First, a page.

As we approach the Gospel for today, we ask ourselves what is God’s purpose and plan?  Has it changed?  In the end, God must now protect us not only from others who wish to harm us but from our desires soiled with sin.  And He must challenge our vain attempts to cover our sin with His approval by appealing to rules or best intentions.
    The trouble is that we look at marriage much like the Pharisees of old.  Follow the rules, do your best and you can have a clear conscience and be happy.  What we seek from God is His approval of our desires and not instruction in love or marriage.  So now it does not matter if you just tire of your spouse or your marriage is broken by adultery, we rush to find refuge in the rules or our intentions  Jesus speaks harsh words to us.  Rules do not create clear consciences.  Repentance and forgiveness do.  The answer to the question is always the same.  Confession and absolution.  This is where new marriages begin and where old marriages end.  Not with rule book righteousness but with Christ’s righteousness, purchased upon the cross and given freely to sinners.
    If you are married, Jesus is to be the middle between husband and wife, leading you to repentance and teaching you forgiveness.  If you are divorced, your comfort is not that you gave it your best shot but that God forgives sinners who repent.  Sin has left us with no innocent parties and no appeal to desire can create a clear conscience.  We are all called to confess our sins and trust in the mercy of God in Christ.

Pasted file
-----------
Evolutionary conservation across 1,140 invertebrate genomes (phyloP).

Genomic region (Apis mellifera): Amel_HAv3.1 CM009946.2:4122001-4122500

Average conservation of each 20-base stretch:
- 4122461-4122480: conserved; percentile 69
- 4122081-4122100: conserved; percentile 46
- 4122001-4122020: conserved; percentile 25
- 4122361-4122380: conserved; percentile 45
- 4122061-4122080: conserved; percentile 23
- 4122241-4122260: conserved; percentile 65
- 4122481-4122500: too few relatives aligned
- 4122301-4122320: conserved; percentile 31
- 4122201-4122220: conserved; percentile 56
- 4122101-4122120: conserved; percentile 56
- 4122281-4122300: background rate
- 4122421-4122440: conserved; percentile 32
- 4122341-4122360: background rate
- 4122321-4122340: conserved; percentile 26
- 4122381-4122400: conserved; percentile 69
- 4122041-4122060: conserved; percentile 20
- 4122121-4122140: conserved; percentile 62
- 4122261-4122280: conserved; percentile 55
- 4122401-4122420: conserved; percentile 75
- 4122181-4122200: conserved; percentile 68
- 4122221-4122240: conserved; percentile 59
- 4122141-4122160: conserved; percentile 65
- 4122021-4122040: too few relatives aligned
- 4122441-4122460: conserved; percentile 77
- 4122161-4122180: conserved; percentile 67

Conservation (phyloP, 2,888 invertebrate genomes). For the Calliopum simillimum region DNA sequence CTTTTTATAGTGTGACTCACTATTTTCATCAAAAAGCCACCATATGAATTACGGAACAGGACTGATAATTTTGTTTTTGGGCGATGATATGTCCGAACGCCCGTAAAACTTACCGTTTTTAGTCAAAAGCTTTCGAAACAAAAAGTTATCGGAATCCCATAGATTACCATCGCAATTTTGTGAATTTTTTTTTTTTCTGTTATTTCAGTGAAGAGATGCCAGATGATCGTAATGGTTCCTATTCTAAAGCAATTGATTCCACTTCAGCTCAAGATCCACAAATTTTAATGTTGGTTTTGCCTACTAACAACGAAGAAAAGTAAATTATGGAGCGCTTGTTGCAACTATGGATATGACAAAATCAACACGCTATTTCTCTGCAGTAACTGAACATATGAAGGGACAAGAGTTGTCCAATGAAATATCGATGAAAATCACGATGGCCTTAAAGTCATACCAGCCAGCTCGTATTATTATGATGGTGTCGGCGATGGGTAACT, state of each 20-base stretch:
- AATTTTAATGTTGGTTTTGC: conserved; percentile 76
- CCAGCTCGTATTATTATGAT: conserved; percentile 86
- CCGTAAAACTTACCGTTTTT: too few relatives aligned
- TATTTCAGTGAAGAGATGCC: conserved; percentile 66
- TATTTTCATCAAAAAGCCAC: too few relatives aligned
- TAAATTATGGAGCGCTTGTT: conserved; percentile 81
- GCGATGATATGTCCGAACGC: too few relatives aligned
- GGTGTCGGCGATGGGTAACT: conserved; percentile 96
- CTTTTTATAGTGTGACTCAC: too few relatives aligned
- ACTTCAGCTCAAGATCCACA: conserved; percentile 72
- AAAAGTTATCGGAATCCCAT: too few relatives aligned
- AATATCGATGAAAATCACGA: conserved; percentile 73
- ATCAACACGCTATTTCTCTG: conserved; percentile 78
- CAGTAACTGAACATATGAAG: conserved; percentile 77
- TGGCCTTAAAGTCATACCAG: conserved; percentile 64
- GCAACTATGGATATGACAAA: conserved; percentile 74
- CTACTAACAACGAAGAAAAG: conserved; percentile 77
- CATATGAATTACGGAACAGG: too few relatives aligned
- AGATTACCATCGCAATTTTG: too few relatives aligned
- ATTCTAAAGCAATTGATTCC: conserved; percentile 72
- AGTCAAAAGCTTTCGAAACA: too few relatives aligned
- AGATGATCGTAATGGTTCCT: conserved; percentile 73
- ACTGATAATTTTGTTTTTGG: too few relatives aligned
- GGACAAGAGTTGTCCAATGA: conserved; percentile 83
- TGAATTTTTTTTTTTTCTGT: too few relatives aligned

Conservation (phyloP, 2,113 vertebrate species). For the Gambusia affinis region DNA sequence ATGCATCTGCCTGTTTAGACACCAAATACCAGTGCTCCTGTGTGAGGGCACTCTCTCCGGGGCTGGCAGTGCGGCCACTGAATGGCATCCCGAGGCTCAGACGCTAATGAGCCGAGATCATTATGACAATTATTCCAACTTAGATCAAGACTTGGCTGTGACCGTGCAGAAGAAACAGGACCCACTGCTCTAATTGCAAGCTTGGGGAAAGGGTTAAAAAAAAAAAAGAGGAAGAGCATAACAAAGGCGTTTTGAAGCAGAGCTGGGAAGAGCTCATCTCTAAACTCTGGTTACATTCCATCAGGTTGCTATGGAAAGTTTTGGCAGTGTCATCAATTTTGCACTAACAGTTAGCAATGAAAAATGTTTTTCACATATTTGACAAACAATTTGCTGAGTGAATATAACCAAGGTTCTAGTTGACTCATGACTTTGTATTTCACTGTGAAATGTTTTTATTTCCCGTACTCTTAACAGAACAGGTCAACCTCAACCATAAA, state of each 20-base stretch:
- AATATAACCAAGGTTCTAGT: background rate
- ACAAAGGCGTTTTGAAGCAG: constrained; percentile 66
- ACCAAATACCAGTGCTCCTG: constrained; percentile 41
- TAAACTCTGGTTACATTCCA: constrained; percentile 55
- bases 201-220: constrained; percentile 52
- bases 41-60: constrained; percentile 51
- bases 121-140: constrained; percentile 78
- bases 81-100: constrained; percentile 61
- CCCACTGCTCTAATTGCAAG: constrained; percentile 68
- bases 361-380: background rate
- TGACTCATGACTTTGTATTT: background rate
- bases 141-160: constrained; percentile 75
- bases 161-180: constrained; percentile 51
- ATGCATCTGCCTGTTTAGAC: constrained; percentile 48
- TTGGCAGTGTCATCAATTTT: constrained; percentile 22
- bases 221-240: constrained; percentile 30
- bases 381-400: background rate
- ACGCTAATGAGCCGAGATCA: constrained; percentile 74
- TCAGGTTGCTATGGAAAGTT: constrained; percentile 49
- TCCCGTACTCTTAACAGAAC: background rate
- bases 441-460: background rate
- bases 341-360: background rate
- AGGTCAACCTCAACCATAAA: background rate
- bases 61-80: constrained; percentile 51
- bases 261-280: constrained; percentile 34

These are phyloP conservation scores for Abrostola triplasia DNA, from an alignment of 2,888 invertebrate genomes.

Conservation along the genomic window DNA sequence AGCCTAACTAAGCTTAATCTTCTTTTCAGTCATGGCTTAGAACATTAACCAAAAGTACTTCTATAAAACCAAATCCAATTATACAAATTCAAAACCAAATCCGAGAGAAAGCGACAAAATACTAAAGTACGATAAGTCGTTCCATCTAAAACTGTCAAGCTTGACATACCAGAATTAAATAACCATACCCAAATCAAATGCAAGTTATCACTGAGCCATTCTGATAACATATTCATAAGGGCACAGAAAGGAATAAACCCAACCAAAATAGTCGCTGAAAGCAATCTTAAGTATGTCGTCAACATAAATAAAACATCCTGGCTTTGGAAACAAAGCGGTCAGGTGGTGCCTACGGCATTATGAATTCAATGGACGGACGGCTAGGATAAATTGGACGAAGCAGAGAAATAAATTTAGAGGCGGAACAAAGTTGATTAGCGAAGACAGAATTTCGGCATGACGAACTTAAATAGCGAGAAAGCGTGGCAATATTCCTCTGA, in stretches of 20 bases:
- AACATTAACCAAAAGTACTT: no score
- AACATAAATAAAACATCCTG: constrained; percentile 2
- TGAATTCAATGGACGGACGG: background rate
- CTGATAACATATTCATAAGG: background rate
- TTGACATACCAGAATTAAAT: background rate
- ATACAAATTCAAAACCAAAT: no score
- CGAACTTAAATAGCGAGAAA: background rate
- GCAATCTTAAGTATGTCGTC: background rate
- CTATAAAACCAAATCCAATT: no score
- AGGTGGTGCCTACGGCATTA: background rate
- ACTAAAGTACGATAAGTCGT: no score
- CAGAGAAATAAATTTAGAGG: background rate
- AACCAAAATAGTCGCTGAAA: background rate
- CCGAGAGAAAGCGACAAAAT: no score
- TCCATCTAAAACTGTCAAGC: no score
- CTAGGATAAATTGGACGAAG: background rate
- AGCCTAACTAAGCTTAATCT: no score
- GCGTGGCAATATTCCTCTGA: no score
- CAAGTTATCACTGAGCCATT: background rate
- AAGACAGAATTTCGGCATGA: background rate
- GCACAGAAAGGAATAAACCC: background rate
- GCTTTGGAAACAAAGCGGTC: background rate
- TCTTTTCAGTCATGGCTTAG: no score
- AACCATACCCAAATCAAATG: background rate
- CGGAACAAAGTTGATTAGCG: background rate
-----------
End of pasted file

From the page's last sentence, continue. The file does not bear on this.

As a nation and people we have tainted marriage by separating sex from love and commitment, we have laid upon our spouses the impossible burden of making us happy, we have made children an unessential option to marriage, and have decided that marriage is just definition and desire -- and nothing more.
    So our Lord calls us to set aside the desires that rule our hearts and to give up a righteousness of works and, like a child, trust in God’s Word and in His ways.  We are called to repent and be absolved, and promised here the clear conscience we seek.  Marriages cannot long survive unless a husband and wife learn to confess and forgive each other.  When marriages fail, our consolation lies not in the rules we followed or did our best but in confession and forgiveness.  This is not new but old, what has always been, from the conversation Jesus had so long ago to us today.  And the miracle of it all is that where repentance and forgiveness rule the home, God repairs our broken marriages.  Where this cannot be done, He repairs us as broken people through the same absolution to the penitent. 
    Too long we have hidden behind best efforts, best intentions or following the rules.  There is no righteousness there, no clear conscience, and no contentment or peace.  These are found only through repentance and forgiveness.  None of us are righteous; all of us are sinners.  For the sinner there is grace to absolve, heal, and restore but if you are not a sinner, there is nothing for you here.  When we learn this, then we will be wise unto salvation.  Amen

2 comments:

Kirk Skeptic said...

Marriages never fail; rather, people fail at marrriage. Law doesn't only condemn, but also instructs, and sanctified wisdom is needed to heed the teaching of Scripture as well as ministers proclaiming that counsel clearly and unequivocally. The church has winked at divorce and fornication for far too long, and must accept some responsibility for the status quo.